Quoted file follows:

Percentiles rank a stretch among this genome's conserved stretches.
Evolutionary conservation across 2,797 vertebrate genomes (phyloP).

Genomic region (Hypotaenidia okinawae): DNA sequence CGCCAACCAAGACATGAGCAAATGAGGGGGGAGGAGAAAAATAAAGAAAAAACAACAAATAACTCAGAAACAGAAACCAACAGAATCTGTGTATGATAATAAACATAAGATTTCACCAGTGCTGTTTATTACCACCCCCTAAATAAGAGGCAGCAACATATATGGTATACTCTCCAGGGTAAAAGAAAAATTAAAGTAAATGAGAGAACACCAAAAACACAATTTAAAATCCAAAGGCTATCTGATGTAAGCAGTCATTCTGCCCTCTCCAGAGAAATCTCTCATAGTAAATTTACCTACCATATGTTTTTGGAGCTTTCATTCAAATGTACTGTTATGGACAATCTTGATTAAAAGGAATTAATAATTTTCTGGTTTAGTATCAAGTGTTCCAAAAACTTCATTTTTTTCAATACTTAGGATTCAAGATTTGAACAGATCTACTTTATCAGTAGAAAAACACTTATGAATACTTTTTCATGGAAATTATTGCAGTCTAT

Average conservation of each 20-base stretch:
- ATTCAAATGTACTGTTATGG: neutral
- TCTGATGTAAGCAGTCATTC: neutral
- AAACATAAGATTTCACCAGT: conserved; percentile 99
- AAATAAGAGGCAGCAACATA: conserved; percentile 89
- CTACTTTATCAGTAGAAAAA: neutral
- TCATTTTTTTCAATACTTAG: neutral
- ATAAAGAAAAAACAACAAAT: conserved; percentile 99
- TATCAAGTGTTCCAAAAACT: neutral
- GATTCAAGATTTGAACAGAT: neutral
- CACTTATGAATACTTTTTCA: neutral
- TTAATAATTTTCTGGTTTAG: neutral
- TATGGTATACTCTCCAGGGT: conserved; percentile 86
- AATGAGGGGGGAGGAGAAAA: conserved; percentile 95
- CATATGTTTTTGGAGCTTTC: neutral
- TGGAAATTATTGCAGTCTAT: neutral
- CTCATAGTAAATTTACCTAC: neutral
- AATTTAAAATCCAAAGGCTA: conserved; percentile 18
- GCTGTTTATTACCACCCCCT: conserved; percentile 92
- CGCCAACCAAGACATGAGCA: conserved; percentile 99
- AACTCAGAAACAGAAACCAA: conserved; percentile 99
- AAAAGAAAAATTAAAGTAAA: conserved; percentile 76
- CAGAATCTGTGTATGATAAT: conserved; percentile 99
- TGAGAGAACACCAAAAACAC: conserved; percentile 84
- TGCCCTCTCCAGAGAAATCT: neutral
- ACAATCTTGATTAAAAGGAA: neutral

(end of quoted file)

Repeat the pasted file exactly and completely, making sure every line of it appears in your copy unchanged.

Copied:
Percentiles rank a stretch among this genome's conserved stretches.
Evolutionary conservation across 2,797 vertebrate genomes (phyloP).

Genomic region (Hypotaenidia okinawae): DNA sequence CGCCAACCAAGACATGAGCAAATGAGGGGGGAGGAGAAAAATAAAGAAAAAACAACAAATAACTCAGAAACAGAAACCAACAGAATCTGTGTATGATAATAAACATAAGATTTCACCAGTGCTGTTTATTACCACCCCCTAAATAAGAGGCAGCAACATATATGGTATACTCTCCAGGGTAAAAGAAAAATTAAAGTAAATGAGAGAACACCAAAAACACAATTTAAAATCCAAAGGCTATCTGATGTAAGCAGTCATTCTGCCCTCTCCAGAGAAATCTCTCATAGTAAATTTACCTACCATATGTTTTTGGAGCTTTCATTCAAATGTACTGTTATGGACAATCTTGATTAAAAGGAATTAATAATTTTCTGGTTTAGTATCAAGTGTTCCAAAAACTTCATTTTTTTCAATACTTAGGATTCAAGATTTGAACAGATCTACTTTATCAGTAGAAAAACACTTATGAATACTTTTTCATGGAAATTATTGCAGTCTAT

Average conservation of each 20-base stretch:
- ATTCAAATGTACTGTTATGG: neutral
- TCTGATGTAAGCAGTCATTC: neutral
- AAACATAAGATTTCACCAGT: conserved; percentile 99
- AAATAAGAGGCAGCAACATA: conserved; percentile 89
- CTACTTTATCAGTAGAAAAA: neutral
- TCATTTTTTTCAATACTTAG: neutral
- ATAAAGAAAAAACAACAAAT: conserved; percentile 99
- TATCAAGTGTTCCAAAAACT: neutral
- GATTCAAGATTTGAACAGAT: neutral
- CACTTATGAATACTTTTTCA: neutral
- TTAATAATTTTCTGGTTTAG: neutral
- TATGGTATACTCTCCAGGGT: conserved; percentile 86
- AATGAGGGGGGAGGAGAAAA: conserved; percentile 95
- CATATGTTTTTGGAGCTTTC: neutral
- TGGAAATTATTGCAGTCTAT: neutral
- CTCATAGTAAATTTACCTAC: neutral
- AATTTAAAATCCAAAGGCTA: conserved; percentile 18
- GCTGTTTATTACCACCCCCT: conserved; percentile 92
- CGCCAACCAAGACATGAGCA: conserved; percentile 99
- AACTCAGAAACAGAAACCAA: conserved; percentile 99
- AAAAGAAAAATTAAAGTAAA: conserved; percentile 76
- CAGAATCTGTGTATGATAAT: conserved; percentile 99
- TGAGAGAACACCAAAAACAC: conserved; percentile 84
- TGCCCTCTCCAGAGAAATCT: neutral
- ACAATCTTGATTAAAAGGAA: neutral